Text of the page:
Friday, April 23, 2010
Author Phil Bowie Interview
This is another author I was so happy to be able to interview! Last year before I had moved to North Carolina, I had visited the Cherokee Native American Reservation in Cherokee, NC. As I was going thru one of the stores, I was immediately stopped at its book section. There were a crap load of this one authors books named Phil Bowie. The cover art was appealing. I flipped them over in a frantic state of mind eager to find out what it was about. I thought, "JACKPOT!" Then for months I couldn't remember the name of the author or the books. It was beginning to frustrate me badly.
Then I began doing book reviews, quite frequently as you have noticed, and had just finished Vicki Hinze's "Forget Me Not." (Phil and Vicki are both Medallion Press authors!) If it weren't for Vicki sending me an extre gift of her novel "War Games: Kill Zone," I would have never found Phil I doubt. In the back of her book had Phil's ads for the books I was searching for, for months! I immediately logged on to his site and emailed him. Much to my surprise he responded back in lightning speed. He has since sent me autographed copies of all three novels, and blessed me with this interview for you all. Thank you again Phil. I can't wait to begin the novels and send you the reviews.
Why did you choose to include Native American culture/characters in your John Hardin series?
I've long been fascinated by Native American cultures, in particular the Cherokees because they once were spread over such a large area, parts of what I believe are now eight states. They had a refined system for governing themselves, with seven distinct clans and women included in their councils. I also admire their art--exquisite pottery, wood carving, and basketry. And my lady Naomi is part Cherokee.
You seem to be a man of many talents! Pilot, captain, author, biker and you work at a college. Is it safe to say you are a fearless man?I don't consider myself fearless. Far from it. But I've always been attracted to adventure in my reading and in life. Even did some skydiving when I was young and immortal (30 jumps), although it terrified me. Flying a Cessna tests various skills and judgements, provides a sense of freedom, and offers breathtaking perspectives of our enthralling planet. Riding a motorcycle also offers freedom, a sense of personal power, and immersion in the elements--you can smell the flowers and the fresh-cut grass, and sense every temperature change. My Dad and I built a 14-foot runabout when I was in high school, and also a racing hydroplane, working in our basement from plans. That led to a lifelong interest in all kinds of boats and an eventual master captain's license. Now, delivering yachts and running a trawler for NC State University provides fun and extra income. I think life should be a great adventure, and we each should experience as much of it as possible. And a variety of experiences can only enrich my fiction.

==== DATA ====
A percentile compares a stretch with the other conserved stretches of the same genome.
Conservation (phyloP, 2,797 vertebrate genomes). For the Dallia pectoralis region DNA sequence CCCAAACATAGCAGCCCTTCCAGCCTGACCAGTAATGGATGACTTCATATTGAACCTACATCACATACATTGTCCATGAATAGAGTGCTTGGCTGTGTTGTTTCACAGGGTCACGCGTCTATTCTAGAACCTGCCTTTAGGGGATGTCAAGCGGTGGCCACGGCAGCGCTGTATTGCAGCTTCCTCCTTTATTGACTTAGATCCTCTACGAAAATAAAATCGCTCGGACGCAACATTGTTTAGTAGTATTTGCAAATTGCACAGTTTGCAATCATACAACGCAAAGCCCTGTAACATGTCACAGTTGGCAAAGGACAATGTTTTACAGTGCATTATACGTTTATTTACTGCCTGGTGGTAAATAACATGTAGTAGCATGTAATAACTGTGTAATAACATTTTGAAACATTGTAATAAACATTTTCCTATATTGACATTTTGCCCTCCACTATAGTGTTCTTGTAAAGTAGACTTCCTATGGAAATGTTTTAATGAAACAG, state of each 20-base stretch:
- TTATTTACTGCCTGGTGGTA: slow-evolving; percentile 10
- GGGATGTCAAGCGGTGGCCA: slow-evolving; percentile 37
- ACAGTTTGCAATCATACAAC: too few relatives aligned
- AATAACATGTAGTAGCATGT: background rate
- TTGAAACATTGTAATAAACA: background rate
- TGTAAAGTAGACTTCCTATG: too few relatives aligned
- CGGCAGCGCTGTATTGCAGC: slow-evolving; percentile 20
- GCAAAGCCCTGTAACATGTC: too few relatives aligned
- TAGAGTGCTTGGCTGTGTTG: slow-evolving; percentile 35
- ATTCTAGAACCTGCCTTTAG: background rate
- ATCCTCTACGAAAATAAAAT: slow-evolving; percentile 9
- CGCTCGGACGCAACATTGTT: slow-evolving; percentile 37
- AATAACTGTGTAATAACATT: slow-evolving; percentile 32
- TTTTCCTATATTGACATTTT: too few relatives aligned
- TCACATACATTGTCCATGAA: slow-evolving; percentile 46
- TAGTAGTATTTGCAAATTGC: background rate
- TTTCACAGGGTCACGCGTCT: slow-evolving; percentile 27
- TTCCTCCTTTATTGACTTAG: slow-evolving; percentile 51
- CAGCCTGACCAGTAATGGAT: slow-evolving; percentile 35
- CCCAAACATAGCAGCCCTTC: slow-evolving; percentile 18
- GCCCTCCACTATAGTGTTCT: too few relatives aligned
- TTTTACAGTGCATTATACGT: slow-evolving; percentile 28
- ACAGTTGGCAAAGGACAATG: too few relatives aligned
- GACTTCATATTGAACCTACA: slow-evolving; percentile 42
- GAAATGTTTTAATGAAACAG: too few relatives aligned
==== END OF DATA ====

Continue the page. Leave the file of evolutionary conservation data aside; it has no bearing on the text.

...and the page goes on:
Have you received a review or praise from someone you least expected? What was your reaction?Can you tell us a little about your "Vices" project?
Top gun best seller Lee Child kindly gave me a cover plug for my first yarn, GUNS. My publisher then sent me to SleuthFest 08 in Fort Lauderdale, where Lee was the keynote speaker and guest of honor. By the hotel pool one evening, he said he would write a story for an anthology if I would. Later on in the conference he said, "Why don't you come up with a theme for it?" That led to me acting as the editor. I chose the title and theme VICES, and a number of fine authors agreed to join the roster, each choosing some vice to build a story around. My agent is working on selling the anthology to a publisher, but this crazy business sometimes moves at about the same speed as a glacier. I'm optimistic we'll find a buyer, because we have such a stellar roster of authors. Each of my three books has been endorsed by a top author--Lee Child, Ridley Pearson, and Stephen Coonts, respectively. I was surprised and grateful these guys would take time out of hectic schedules to read my work and kindly offer plugs. But that's typical of authors I've met who are at the top of the game. Almost without exception, they've been most cordial and helpful. Really fine people. If I ever make it anywhere near the top of the mountain, I hope I'll remember to pass that kind of help along to other struggling writers. I also have a folder filled with kind notes and e-mails from readers from as far away as Sweden, and that's most gratifying. It's what really keeps me going late into many nights.